The conference has several benefits. For one, the price of registration is only $70, and you get a lot of free stuff, including a book and  subscription to a literary journal, among other items. Beyond the cool free stuff, Conversations and Connections is less daunting than some of the larger conferences, such as AWP, especially since it’s only one day long. Furthermore, the event organizers do a fine job ensuring fiction, poetry, and creative non-fiction are well represented on the panels. The conference does a good job too of balancing craft talk with practical advice on writing, such as how to write an engaging cover letter for a journal or whether or not to enroll in an M.F.A. program.

I was part of a poetry publishing panel late in the day, and the audience was attentive and had a lot of questions. Because Conversations and Connections isn’t so massive, there’s a chance to chat more with the panelists throughout the day and during the after parties. It’s a great way to meet other writers and editors, and that alone is worth the price of admission.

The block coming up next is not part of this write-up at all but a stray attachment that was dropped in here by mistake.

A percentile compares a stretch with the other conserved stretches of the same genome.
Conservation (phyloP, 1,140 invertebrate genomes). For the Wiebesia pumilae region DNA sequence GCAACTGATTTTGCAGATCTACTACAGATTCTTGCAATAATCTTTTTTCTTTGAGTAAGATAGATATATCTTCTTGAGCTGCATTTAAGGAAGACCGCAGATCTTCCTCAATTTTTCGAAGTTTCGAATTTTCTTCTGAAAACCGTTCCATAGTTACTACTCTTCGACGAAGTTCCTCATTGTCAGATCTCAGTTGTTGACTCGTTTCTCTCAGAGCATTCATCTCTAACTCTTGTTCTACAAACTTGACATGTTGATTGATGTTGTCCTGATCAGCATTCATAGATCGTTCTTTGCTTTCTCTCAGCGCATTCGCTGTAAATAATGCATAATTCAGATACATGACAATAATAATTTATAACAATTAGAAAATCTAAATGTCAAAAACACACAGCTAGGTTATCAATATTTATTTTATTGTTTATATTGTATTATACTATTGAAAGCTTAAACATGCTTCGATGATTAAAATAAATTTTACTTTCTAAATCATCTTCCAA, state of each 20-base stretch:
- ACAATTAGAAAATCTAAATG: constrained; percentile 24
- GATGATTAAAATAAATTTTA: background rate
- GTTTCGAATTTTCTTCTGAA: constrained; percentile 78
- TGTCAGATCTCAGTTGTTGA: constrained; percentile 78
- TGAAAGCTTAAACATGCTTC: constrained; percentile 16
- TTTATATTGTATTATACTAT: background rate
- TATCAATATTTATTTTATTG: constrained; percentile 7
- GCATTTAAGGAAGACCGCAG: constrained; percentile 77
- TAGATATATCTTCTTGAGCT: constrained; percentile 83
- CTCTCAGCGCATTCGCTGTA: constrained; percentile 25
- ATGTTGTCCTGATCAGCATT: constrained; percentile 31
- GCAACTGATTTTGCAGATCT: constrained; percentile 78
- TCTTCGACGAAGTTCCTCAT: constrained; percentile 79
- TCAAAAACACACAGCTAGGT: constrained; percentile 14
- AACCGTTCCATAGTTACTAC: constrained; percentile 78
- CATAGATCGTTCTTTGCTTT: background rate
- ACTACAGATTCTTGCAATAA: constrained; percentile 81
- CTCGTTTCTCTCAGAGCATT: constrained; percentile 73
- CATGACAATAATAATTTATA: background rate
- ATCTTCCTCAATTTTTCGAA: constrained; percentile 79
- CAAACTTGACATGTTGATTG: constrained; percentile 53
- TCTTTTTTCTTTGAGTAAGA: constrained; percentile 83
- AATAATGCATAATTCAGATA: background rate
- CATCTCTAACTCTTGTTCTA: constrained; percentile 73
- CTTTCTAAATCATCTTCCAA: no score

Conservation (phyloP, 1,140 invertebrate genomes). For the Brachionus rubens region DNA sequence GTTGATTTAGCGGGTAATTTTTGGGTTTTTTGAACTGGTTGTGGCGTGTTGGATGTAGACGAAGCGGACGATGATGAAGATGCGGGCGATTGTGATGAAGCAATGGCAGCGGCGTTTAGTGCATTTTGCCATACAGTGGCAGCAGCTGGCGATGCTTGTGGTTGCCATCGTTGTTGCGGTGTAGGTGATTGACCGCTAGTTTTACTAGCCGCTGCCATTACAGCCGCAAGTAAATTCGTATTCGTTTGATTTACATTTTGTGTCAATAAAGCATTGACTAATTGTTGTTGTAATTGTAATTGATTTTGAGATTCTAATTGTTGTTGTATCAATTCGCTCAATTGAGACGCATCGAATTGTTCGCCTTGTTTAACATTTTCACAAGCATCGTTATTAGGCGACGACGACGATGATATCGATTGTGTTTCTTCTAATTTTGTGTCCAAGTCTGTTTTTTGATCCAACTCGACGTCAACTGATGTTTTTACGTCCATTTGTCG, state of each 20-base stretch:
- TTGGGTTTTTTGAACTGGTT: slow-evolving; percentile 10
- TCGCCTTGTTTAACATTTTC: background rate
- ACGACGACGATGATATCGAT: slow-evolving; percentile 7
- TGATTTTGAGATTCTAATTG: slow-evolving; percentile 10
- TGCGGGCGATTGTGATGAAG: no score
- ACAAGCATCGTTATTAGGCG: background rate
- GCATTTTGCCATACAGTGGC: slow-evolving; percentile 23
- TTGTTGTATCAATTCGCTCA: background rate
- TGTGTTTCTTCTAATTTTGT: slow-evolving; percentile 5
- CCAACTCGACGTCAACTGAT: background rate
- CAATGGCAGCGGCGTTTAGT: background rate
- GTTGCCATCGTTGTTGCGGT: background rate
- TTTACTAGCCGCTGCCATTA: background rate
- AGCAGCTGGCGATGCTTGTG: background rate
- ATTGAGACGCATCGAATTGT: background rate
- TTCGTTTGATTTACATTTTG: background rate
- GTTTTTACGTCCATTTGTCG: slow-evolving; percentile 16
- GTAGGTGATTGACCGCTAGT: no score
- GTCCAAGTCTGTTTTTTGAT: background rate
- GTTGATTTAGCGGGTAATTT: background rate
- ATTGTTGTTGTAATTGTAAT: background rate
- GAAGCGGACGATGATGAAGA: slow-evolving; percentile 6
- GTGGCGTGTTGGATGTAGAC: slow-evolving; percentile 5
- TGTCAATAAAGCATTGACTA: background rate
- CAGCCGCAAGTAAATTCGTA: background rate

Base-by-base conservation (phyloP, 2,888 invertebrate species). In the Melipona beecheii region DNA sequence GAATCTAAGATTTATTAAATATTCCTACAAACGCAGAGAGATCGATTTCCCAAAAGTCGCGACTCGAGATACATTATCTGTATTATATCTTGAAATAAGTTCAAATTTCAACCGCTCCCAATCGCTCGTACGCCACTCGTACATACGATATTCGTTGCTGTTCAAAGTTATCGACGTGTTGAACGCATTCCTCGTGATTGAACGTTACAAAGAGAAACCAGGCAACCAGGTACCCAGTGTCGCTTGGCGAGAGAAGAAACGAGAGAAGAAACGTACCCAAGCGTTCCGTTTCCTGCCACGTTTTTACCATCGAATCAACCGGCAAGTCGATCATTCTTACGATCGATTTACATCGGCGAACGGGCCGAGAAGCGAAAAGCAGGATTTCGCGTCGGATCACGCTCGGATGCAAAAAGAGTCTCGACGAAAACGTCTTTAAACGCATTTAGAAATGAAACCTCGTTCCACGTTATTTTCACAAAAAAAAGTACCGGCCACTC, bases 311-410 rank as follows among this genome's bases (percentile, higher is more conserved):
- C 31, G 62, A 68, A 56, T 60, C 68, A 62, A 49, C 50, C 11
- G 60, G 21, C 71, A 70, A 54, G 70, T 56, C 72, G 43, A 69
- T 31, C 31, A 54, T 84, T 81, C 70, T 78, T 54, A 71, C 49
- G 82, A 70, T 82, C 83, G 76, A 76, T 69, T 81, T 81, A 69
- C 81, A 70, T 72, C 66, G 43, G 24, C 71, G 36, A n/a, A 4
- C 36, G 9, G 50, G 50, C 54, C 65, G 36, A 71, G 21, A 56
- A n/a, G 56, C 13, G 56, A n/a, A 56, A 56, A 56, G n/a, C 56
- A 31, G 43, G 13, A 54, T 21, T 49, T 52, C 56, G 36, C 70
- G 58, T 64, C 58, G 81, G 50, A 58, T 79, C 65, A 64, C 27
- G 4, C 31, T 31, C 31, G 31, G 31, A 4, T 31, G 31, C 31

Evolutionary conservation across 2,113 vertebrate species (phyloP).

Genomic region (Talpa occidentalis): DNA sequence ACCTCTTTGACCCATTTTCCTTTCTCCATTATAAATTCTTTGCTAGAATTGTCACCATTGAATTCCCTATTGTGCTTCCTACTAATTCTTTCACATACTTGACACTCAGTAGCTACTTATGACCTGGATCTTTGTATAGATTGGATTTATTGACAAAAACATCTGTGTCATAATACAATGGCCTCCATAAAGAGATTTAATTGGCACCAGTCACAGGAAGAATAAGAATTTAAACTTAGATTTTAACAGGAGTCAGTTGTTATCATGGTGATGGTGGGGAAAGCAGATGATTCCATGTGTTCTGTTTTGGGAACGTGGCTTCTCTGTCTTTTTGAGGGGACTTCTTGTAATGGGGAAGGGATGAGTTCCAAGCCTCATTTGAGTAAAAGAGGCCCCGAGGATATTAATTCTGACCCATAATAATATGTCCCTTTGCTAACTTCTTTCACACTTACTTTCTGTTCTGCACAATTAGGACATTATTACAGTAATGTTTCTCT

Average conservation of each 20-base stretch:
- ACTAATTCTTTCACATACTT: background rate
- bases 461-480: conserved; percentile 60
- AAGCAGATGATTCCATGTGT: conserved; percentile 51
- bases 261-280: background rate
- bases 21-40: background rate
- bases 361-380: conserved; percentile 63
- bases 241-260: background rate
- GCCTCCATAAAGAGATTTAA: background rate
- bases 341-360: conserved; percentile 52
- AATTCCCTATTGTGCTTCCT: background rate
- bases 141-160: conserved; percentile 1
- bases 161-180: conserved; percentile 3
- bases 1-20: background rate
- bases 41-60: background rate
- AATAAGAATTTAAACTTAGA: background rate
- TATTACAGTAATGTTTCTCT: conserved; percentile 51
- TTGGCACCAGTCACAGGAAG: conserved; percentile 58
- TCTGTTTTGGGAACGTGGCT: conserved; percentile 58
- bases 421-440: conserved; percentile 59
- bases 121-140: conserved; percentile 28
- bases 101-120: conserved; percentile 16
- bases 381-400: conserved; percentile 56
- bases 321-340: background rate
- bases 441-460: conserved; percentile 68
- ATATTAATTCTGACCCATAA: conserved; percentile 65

Our panel on working with small poetry presses.


My book All That Remains at the conference.


My friend/fellow poet Dawn Leas on a panel about M.F.A. programs. The panel was moderated by another friend, Shelia Squillante, an associate editor for PANK and associate director of Chatham University’s low-res M.F.A. program.

What Should M.F.A. Programs Be Teaching?